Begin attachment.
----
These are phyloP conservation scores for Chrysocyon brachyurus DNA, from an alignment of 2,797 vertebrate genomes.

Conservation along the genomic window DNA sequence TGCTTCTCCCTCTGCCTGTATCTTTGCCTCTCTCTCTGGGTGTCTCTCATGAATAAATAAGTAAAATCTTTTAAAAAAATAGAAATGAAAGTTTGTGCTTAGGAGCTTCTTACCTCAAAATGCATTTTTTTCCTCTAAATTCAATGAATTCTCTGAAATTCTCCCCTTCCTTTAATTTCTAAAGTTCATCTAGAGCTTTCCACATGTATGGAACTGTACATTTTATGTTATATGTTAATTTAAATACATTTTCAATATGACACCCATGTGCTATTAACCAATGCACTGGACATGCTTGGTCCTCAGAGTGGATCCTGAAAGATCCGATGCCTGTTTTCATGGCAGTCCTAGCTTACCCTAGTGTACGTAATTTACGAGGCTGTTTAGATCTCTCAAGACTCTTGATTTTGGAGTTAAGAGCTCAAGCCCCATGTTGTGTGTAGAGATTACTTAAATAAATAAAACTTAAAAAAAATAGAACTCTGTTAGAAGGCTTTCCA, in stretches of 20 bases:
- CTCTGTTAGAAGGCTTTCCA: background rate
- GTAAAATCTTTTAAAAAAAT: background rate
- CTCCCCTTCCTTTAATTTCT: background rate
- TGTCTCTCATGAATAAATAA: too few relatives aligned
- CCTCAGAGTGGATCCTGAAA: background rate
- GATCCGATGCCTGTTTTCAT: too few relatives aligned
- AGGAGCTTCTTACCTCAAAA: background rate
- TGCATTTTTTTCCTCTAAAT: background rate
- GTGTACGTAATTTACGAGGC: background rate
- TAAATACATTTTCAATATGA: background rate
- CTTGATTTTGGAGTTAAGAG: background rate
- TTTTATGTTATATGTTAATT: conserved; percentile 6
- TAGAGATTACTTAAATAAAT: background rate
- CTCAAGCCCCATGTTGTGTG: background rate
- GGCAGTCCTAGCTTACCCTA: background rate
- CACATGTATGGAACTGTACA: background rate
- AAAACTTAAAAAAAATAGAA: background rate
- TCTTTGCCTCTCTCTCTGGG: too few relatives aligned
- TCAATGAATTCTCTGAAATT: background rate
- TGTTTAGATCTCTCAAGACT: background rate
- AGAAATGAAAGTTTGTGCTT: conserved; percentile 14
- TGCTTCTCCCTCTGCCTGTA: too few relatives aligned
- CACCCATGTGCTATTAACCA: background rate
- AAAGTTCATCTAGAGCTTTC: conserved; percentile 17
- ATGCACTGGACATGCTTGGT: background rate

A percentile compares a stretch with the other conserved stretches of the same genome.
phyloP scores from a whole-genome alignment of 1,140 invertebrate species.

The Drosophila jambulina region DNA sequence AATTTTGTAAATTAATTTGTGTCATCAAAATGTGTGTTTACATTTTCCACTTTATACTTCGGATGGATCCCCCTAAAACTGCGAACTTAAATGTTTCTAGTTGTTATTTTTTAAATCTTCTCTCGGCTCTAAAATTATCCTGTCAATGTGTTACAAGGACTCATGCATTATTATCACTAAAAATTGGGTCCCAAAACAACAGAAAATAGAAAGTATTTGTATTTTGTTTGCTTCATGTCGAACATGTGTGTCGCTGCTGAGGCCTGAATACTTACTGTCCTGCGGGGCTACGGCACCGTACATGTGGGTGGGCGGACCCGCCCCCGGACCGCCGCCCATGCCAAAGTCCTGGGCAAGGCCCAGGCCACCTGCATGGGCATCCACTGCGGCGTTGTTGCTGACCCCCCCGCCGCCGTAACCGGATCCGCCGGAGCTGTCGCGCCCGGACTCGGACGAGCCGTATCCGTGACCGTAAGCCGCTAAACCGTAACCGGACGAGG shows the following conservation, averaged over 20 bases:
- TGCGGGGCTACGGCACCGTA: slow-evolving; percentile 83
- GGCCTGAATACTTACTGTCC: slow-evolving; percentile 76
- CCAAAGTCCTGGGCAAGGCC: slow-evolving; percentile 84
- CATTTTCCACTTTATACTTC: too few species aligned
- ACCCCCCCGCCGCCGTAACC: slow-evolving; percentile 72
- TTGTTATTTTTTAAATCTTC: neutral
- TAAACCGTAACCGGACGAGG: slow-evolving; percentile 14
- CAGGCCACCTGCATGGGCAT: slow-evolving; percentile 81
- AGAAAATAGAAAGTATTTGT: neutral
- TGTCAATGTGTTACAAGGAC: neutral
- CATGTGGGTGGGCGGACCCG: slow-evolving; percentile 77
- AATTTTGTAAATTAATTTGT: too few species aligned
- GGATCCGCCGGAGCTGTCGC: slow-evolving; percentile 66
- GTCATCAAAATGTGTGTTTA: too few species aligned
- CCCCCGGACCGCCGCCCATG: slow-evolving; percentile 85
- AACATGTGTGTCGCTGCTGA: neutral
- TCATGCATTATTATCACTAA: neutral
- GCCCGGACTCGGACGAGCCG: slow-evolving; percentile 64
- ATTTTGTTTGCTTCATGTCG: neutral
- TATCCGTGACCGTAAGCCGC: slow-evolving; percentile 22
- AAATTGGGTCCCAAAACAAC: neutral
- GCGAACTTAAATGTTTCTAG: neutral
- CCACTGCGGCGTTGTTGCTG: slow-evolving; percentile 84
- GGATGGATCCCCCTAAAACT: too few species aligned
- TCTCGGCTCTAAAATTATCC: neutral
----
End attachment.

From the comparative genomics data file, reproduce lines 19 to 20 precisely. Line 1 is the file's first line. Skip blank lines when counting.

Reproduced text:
- AAAACTTAAAAAAAATAGAA: background rate
- TCTTTGCCTCTCTCTCTGGG: too few relatives aligned